Backups are write intensive.  Full backup of a 1 TB data footprint SQL Server database, even with backup compression, can easily write out 300 GB or more to the target.

If the backup reads are well tuned (enough LUNs for the source database files, high enough queue depth, high enough BUFFERCOUNT parameter value), the backup writes will put an awful lot of write pressure on the target LUNs.

EMC has thought about that ahead of time.  The CLARiiON and the VNX allow configuring a write-aside value. Well... unless you are using virtual provisioning.  If using virtual provisioning, the write-aside default of 1 mb cannot be overridden.

When the write-aside is in effect, writes larger than that threshold bypass write cache and are written directly to the storage devices.

There's at least one good reason to want to do that: if there are other tenants of the SAN, by keeping the write cache free of the huge writes coming from the backup, there is less chance of dragging down performance for other applications.

Optimally, the backup write targets will be located on a set of physical disks separate from the source databases... and ideally separate from other activity at that time.  That would allow noncached writes to go to the hard disks with very little head movement - very high transfer rate expected.  In fact, I'd recommend this when possible even if the writes are cached... because without any other competition the cached writes can destage to these disks quite quickly.  And... later when its time to pull the backup off of those disks to get it into TSM, or NetBackup or ???, if there's no other activity the read transfer rate should be pretty high, too because of the minimized disk head movement.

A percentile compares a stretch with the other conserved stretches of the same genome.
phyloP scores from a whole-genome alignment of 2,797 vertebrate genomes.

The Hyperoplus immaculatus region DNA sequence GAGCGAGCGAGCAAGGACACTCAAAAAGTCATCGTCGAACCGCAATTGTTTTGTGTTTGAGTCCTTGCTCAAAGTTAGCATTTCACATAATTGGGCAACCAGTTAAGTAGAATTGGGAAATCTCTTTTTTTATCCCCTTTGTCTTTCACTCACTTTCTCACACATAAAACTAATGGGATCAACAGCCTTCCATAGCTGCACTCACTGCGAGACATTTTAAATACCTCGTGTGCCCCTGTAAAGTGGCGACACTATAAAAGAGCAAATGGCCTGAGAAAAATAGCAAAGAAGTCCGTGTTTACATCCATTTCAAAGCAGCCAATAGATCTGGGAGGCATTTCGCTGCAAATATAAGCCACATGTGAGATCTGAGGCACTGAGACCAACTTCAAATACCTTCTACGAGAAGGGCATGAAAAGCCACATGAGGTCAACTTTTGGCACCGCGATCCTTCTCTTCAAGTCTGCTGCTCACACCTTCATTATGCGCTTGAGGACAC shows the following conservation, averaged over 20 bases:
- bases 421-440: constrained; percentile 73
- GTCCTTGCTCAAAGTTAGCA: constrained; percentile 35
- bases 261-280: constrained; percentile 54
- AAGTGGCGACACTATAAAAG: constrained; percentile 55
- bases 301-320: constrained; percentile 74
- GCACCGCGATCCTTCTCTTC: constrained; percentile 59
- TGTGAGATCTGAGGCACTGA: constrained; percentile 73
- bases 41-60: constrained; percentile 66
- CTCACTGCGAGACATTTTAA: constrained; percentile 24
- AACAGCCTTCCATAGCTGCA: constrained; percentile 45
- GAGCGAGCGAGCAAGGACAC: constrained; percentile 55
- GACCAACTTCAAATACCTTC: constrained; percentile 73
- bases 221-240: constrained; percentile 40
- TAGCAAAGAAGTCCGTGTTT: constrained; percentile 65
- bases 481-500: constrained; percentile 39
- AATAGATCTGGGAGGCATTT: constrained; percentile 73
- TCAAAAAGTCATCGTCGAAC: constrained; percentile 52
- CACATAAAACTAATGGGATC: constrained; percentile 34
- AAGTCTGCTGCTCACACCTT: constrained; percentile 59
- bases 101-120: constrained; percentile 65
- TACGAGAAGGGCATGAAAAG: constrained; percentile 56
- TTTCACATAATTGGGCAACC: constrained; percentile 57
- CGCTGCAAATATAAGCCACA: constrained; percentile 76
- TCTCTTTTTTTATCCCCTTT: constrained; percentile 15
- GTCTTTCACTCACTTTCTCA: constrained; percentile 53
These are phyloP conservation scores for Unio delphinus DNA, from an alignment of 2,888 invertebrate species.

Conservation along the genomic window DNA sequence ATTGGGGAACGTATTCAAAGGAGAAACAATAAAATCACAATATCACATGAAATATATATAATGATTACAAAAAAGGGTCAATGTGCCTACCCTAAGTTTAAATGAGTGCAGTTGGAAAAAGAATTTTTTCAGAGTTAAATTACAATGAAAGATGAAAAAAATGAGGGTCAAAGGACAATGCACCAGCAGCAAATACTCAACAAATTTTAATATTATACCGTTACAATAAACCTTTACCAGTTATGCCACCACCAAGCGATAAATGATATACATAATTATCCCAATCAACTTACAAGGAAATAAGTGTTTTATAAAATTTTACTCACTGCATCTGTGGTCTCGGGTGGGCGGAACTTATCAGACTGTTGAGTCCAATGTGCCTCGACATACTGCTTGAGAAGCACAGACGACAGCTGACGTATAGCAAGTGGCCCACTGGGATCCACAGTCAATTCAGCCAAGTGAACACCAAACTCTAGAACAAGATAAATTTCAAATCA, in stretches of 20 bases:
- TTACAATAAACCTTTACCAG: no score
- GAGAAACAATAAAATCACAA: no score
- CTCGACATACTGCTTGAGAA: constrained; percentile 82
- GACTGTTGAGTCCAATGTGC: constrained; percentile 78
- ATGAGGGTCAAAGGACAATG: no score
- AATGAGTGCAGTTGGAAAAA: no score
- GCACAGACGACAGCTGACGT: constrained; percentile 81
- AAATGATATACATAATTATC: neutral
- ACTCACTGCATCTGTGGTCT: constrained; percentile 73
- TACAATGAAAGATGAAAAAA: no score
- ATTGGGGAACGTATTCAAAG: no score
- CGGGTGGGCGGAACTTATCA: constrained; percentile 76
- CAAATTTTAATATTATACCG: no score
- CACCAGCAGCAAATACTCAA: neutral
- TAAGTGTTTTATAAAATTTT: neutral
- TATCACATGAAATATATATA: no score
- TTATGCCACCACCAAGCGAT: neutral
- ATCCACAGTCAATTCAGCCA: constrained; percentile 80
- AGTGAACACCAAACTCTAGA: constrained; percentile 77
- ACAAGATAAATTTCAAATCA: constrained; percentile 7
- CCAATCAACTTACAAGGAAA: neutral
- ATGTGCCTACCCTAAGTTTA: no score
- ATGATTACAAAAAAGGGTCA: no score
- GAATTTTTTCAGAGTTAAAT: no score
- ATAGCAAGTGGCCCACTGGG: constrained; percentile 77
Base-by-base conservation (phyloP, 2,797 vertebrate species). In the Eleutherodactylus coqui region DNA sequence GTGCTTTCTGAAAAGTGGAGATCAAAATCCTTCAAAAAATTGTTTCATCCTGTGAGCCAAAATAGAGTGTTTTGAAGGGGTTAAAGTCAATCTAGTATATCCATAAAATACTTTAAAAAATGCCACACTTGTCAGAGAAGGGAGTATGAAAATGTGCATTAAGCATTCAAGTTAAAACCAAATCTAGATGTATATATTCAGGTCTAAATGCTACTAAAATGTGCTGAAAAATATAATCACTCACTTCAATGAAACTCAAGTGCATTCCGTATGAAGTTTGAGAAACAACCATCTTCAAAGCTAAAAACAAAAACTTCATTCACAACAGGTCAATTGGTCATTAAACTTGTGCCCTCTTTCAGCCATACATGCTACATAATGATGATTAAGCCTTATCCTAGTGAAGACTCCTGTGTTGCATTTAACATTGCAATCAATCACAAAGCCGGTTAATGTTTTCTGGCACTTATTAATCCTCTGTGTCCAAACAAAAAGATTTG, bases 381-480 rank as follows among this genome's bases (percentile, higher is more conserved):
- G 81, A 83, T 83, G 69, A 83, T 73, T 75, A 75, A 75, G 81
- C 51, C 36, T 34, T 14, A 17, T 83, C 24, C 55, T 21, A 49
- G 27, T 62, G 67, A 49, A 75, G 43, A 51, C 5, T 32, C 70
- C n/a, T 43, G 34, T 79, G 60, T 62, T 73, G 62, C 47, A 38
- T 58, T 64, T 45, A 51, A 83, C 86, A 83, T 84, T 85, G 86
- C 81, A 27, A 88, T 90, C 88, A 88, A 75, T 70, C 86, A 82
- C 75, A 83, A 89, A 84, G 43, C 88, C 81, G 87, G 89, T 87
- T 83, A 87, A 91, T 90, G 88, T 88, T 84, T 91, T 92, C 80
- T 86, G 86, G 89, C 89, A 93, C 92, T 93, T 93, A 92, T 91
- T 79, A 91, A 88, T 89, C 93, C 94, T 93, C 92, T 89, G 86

So... for optimal SQL Server backups, a few fundamental things to think about before getting to the SQL Server level:  HBA maxtransfersize, array write cache effect of the backup, and physical disk isolation for the backup targets.


"\SQLServer:Buffer Manager\Page life expectancy" hides some detail on NUMA machines

Just a few words about "\SQLServer:Buffer Manager\Page life expectancy" vs. "\SQLServer:Buffer Node(*)\Page life expectancy".